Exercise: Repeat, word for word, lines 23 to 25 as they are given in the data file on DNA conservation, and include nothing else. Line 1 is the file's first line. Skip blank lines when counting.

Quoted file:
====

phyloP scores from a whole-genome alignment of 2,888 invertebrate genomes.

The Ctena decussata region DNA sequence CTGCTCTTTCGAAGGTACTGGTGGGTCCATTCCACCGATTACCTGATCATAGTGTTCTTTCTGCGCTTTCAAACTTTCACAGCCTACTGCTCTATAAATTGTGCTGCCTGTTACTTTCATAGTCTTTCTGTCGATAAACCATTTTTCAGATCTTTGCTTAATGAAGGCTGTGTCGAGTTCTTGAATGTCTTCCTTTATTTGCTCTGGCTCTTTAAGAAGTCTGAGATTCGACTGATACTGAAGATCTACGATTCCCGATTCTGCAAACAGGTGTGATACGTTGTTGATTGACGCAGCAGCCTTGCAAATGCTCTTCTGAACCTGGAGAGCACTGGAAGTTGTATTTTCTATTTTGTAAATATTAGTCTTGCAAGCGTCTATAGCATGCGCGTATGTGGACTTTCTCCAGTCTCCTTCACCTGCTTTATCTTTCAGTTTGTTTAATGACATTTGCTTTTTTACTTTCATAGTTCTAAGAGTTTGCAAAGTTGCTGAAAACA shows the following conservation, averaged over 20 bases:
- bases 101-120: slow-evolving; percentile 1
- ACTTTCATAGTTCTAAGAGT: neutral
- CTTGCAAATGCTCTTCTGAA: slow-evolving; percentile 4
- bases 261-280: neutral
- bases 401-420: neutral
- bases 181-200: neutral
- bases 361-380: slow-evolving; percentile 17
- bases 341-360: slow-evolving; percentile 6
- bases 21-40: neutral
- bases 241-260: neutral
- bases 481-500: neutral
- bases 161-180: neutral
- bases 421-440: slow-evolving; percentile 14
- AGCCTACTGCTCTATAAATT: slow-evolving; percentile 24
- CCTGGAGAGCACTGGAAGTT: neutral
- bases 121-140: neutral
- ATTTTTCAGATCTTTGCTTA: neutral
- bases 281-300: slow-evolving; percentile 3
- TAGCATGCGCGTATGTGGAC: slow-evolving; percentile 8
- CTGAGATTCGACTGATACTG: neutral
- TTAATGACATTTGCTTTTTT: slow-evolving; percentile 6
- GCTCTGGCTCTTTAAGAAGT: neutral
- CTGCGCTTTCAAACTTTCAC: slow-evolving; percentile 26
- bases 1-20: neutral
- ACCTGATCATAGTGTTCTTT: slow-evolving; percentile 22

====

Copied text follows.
- TTAATGACATTTGCTTTTTT: slow-evolving; percentile 6
- GCTCTGGCTCTTTAAGAAGT: neutral
- CTGCGCTTTCAAACTTTCAC: slow-evolving; percentile 26